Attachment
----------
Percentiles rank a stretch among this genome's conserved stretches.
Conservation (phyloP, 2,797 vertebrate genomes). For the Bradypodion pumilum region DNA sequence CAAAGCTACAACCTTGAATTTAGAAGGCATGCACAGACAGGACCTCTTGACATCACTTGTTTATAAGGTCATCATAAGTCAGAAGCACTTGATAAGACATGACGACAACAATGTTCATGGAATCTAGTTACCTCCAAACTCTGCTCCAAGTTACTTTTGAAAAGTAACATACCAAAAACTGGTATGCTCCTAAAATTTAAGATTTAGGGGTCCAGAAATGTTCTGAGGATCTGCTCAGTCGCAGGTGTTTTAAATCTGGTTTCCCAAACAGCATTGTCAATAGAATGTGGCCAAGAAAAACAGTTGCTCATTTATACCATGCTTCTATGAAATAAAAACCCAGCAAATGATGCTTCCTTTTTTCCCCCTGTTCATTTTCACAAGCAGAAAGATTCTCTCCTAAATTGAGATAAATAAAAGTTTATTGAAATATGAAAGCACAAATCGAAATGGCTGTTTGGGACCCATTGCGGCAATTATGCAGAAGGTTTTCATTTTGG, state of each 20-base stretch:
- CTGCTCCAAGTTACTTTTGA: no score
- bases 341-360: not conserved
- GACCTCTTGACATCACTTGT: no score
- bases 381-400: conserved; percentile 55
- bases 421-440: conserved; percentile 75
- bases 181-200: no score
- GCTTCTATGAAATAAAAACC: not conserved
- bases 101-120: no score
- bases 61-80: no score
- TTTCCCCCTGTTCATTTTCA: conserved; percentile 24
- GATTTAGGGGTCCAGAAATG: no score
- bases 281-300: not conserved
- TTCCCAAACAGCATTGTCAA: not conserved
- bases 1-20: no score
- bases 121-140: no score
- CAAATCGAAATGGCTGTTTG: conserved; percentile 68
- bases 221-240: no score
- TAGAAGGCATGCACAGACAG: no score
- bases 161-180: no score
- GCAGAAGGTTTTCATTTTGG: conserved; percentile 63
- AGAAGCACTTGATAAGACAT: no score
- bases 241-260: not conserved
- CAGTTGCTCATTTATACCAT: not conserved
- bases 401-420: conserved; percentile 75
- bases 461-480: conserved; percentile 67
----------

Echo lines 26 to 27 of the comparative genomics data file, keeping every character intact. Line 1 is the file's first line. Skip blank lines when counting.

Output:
- bases 401-420: conserved; percentile 75
- bases 461-480: conserved; percentile 67